When our body suspects some of the food components we are eating are enemies, it will start a war against them with antibodies, histamine bombs or other tactics hoping to eliminate the “offending” particles. This war will make us feel uncomfortable with itchy skin, diarrhea, a stuffy nose, or worst of all, tongue and throat swelling until it is hard to breathe.
Why are allergies becoming more and more common?
There are several possible explanations. Many scientists believe it is because of what we eat. They think the problem is that we are eating more and more processed food and less fruit and vegetables rich in nutrients such as vitamin C, which is an important antioxidant in our body.
Another problem seems to be the way the food is processed. When we roast peanuts they are much more allergenic than if we boil them, so the way the food is prepared can transform it into a guilty enemy rather than a friendly food to our gut. Yet another problem with the modern diet is that it has mostly omega 6 oils from corn and soya instead of omega 3 oils which are found in fish and flax seeds. Omega 3 oil has a natural anti-inflammatory capacity that helps the body calm down during allergic reactions.
Another theory behind allergies is that it is related to low numbers of different bacteria living in our intestine. Imagine a beautiful forest with many different kinds of plants and shrubs that grow happily together. Our intestine is similar to this forest; we should have different kinds of friendly bacteria and fungus growing together, helping us digest our food and keeping our intestine happy. When we eat different foods rich in fiber the bacteria in our stomach are very pleased as the fiber is just what they need to stay healthy. They also are very grateful when we send new families of bacteria in to join them when we eat yogurt, kimchi, or other fermented foods. So the problem with a diet full of processed food is that it does not bring new bacteria or fiber to keep our little inhabitants happy and diverse.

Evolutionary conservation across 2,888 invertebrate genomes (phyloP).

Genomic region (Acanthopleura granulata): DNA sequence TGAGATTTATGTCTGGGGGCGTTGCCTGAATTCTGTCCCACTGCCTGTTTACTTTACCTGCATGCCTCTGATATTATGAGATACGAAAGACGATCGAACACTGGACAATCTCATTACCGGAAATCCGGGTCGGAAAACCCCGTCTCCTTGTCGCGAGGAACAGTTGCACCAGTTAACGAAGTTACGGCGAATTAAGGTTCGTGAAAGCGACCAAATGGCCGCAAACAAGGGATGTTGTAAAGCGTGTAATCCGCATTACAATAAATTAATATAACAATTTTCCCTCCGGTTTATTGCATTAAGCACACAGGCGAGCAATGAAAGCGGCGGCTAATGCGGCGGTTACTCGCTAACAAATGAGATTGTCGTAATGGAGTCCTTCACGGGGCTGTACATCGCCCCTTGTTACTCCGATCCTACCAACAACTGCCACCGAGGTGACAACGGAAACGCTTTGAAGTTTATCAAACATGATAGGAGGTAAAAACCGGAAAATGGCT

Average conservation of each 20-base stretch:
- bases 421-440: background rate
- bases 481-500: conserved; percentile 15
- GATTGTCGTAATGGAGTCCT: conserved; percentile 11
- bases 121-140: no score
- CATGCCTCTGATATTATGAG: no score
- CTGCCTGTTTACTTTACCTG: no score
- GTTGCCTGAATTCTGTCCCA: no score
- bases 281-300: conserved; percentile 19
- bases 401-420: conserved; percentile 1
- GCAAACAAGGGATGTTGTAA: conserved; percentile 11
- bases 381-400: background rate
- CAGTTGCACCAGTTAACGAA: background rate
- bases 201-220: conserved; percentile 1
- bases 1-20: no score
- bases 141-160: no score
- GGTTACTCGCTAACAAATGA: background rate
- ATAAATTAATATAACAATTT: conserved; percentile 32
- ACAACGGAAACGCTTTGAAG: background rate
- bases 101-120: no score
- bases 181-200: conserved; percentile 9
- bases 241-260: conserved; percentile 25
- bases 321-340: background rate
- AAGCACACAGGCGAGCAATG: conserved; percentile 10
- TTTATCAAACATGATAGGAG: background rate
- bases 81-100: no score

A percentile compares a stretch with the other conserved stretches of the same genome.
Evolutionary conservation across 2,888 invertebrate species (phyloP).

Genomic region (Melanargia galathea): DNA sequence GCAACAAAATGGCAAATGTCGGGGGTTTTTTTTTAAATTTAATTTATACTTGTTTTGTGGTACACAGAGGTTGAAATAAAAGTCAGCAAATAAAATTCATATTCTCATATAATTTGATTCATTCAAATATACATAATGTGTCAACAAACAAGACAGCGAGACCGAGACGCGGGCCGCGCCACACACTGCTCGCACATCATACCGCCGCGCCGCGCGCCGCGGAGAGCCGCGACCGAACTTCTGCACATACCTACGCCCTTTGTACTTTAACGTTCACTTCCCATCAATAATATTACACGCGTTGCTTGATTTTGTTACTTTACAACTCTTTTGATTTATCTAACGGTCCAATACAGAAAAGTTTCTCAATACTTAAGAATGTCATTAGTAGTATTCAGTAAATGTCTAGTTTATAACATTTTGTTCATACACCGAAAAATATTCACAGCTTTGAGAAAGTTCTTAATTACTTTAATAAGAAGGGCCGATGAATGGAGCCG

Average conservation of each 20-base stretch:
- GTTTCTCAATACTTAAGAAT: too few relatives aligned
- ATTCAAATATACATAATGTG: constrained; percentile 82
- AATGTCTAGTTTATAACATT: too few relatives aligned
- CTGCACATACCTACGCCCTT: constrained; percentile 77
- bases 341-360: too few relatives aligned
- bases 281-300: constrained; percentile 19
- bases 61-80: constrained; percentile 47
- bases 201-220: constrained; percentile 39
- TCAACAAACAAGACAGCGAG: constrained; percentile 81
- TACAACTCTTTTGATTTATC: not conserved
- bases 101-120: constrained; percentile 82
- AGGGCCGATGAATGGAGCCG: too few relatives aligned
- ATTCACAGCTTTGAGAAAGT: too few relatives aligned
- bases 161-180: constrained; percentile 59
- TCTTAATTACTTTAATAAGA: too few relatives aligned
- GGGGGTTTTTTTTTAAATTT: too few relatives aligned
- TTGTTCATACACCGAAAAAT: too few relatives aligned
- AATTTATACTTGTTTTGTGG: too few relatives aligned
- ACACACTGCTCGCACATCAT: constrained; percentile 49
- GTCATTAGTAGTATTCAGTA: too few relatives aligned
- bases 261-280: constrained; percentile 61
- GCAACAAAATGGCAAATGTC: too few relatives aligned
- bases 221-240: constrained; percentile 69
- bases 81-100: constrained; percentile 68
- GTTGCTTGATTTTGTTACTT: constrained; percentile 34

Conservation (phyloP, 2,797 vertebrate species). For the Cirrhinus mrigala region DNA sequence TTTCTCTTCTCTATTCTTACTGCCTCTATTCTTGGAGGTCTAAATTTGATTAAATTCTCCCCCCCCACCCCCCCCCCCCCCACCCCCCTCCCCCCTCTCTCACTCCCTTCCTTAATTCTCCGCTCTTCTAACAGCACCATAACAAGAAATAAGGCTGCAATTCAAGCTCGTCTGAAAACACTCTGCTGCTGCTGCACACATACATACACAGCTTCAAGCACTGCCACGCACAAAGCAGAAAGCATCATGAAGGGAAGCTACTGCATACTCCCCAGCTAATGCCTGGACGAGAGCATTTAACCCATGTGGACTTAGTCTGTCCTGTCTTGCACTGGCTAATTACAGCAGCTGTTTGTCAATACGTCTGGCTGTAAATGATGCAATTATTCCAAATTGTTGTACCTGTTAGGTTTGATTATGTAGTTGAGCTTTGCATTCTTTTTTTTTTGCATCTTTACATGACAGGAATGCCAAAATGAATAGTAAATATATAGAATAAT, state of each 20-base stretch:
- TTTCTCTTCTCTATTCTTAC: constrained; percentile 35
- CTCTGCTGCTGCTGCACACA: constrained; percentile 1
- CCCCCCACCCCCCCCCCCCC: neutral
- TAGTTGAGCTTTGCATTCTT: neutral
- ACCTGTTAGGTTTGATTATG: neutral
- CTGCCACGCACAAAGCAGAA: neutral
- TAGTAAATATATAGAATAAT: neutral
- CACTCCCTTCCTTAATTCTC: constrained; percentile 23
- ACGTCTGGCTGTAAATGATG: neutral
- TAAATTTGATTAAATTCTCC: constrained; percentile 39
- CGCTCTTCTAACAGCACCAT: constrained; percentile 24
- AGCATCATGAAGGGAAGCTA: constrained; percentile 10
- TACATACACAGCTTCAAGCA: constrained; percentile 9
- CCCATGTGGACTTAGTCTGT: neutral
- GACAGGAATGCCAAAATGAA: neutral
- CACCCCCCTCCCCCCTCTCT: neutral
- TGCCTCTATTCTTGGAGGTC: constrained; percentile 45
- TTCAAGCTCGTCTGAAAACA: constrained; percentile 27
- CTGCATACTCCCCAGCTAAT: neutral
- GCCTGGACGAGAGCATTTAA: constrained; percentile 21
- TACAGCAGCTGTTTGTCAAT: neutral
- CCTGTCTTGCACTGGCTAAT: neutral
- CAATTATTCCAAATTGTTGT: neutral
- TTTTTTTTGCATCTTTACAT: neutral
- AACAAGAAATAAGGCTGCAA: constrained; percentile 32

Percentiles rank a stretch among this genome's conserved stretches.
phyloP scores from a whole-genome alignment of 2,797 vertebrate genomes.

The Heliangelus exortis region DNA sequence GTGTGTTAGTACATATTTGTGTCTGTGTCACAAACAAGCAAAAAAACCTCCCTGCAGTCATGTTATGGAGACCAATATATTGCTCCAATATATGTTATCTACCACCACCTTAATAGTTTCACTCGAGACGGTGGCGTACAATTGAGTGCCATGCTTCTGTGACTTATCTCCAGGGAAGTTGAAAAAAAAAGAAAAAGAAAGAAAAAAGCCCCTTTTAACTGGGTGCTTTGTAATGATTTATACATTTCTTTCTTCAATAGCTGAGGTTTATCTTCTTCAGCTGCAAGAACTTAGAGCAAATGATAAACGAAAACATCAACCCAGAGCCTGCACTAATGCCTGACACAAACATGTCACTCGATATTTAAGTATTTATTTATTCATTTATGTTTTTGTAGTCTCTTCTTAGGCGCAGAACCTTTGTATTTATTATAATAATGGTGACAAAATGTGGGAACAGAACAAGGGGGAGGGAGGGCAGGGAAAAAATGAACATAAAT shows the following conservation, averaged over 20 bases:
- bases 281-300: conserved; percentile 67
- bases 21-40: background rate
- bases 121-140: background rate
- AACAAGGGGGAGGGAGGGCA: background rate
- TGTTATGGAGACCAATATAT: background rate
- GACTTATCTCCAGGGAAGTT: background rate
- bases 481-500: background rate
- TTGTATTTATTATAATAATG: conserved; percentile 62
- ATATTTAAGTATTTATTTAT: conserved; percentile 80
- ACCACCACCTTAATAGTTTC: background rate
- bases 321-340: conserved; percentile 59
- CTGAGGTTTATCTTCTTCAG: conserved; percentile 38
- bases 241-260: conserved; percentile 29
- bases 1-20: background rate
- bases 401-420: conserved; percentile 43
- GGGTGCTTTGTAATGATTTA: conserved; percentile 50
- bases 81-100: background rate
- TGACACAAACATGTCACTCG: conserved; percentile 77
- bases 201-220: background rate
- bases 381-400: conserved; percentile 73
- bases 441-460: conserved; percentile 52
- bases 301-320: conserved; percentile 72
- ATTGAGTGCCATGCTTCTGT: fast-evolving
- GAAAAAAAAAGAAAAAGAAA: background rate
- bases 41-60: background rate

An important reason explaining why there are more allergies now than before may be related to the increase in cesarean deliveries and formula-fed babies. There is ample evidence that vaginal delivery and exclusive breastfeeding during the first four to six months of life are excellent ways to prevent allergies. The breastmilk makes the baby’s intestinal lining much stronger and healthier. This strong intestine prevents small food particles passing through openings in the intestine which would allow our immune system to find them and think it should attack.
How can I find out if I have food allergies?
Some food allergies are caused by an antibody reaction called IgE mediated allergic reaction. These are usually the scary reactions which happen immediately after we eat something. It could cause your skin to become red and itchy, or make your tongue and throat swell up and make it difficult to breathe.
For this kind of allergy there is a blood test which looks to see if you have any antibodies against common foods such as nuts, eggs, shrimp, milk, and so on.
There is another type of food allergy which is harder to find with a test. These are the delayed reaction allergies. This kind of allergy usually does not give you an immediate reaction after you eat something, but it may cause you to have diarrhea or itchy skin after several hours or days of eating the offending food.
How are allergies treated?
The best treatment is to avoid the offending food. If you develop itchy skin rashes there are medications called antihistamines which will help calm down the immune system, as well as topical lotions that can help soothe the skin. When there is a severe reaction which makes it difficult to breathe, you must immediately use an EpiPen to prevent the throat from swelling up completely and making it impossible to breathe. If you have ever had a serious allergic reaction please make sure you have an EpiPen with you at all times.
Photos: Courtesy of BJU, Janice Chan